Spike the Swift Story. It is Hogwash
A number of newspaper reporters have wonderingly asked how it can be that the first attack ad from the Swift Boat Liars, which 'barely aired' in three states, to borrow Kathleen Hall Jamieson's words, could reach more than half the nation and divert public attention from the real issues in the 2004 presidential campaign.
I'm not sure what the trade calls it, but a "media echo chamber" created by sensationalist-hungry Cable TV news networks is as descriptive as anything. We should have known Cable "News" (pardon the inexact expression) would do nothing on its own to investigate the truth or falsity behind the ads -- not so long as there is a single feminine hygiene product or prescription drug pill left to be schlepped to the TV audience they leave in the dark.
So it should be no surprise that it has taken a real journalist and editor -- William B. Rood of the Chicago Tribune, who happens to be an eyewitness to John Kerry's heroism -- to step forward with facts that should spike the dissembling fables of the Swift Boat Liars once and for all:
There were three swift boats on the river that day in Vietnam more than 35 years ago—three officers and 15 crew members. Only two of those officers remain to talk about what happened on February 28, 1969.
One is John Kerry, the Democratic presidential candidate who won a Silver Star for what happened on that date. I am the other.
Rood goes on in an advance look at tomorrow's Tribune--
Kerry's critics, armed with stories I know to be untrue, have charged that the accounts of what happened were overblown. The critics have taken pains to say they're not trying to cast doubts on the merit of what others did, but their version of events has splashed doubt on all of us. It's gotten harder and harder for those of us who were there to listen to accounts we know to be untrue, especially when they come from people who were not there.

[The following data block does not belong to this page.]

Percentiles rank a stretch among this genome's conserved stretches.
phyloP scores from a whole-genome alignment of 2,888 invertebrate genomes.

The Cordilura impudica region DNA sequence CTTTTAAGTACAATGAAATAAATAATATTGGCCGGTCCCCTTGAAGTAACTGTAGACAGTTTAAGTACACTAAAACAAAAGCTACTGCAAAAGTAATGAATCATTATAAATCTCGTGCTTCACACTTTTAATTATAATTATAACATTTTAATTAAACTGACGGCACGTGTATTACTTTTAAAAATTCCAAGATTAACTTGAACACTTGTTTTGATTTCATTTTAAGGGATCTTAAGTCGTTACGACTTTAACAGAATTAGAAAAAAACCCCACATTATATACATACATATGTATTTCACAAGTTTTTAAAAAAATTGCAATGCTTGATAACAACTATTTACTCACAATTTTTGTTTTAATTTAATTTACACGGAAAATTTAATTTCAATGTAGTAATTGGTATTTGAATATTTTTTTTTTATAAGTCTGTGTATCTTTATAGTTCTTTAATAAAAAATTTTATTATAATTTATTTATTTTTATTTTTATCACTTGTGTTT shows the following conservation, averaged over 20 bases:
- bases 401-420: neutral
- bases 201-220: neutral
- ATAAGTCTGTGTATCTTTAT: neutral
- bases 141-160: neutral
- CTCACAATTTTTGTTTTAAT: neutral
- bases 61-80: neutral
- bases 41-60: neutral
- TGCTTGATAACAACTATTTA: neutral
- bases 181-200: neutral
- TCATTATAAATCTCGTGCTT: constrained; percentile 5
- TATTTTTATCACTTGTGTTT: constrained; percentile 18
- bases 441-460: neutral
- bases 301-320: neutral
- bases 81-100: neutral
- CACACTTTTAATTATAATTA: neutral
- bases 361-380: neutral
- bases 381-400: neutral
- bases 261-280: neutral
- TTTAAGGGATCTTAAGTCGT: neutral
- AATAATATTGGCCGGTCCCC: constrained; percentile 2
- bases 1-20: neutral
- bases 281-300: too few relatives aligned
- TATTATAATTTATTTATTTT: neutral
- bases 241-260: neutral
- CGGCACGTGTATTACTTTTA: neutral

Even though Kerry's own crew members have backed him, the attacks have continued, and in recent days Kerry has called me and others who were with him in those days, asking that we go public with our accounts.
I can't pretend those calls had no effect on me, but that is not why I am writing this. What matters most to me is that this is hurting crewmen who are not public figures and who deserved to be honored for what they did. My intent is to tell the story here and to never again talk publicly about it.
I was part of the operation that led to Kerry's Silver Star. I have no firsthand knowledge of the events that resulted in his winning the Purple Hearts or the Bronze Star.
But on Feb. 28, 1969, I was officer in charge of PCF-23, one of three swift boats—including Kerry's PCF-94 and Lt. j.g. Donald Droz's PCF-43—that carried Vietnamese regional and Popular Force troops and a Navy demolition team up the Dong Cung, a narrow tributary of the Bay Hap River, to conduct a sweep in the area.
Viet Cong ambushes of the river boats on such a mission were almost a certainty every time they plied the river, Rood explains. Normally, "the heavily loaded boats would lumber on past an ambush, firing at the entrenched attackers, beaching upstream and putting troops ashore to sweep back down on the ambush site." But on that fateful dayof February 28, 1969, things were different.
The difference was that Kerry, who had tactical command of that particular operation, had talked to Droz and me beforehand about not responding the way the boats usually did to an ambush.
We agreed that if we were not crippled by the initial volley and had a clear fix on the location of the ambush, we would turn directly into it, focusing the boats' twin .50-caliber machine guns on the attackers and beaching the boats. We told our crews about the plan.
* * *
The first time we took fire—the usual rockets and automatic weapons—Kerry ordered a "turn 90" and the three boats roared in on the ambush. It worked. We routed the ambush, killing three of the attackers. The troops, led by an Army adviser, jumped off the boats and began a sweep, which killed another half dozen VC, wounded or captured others and found weapons, blast masks and other supplies used to stage ambushes.
Meanwhile, Kerry ordered our boat to head upstream with his, leaving Droz's boat at the first site.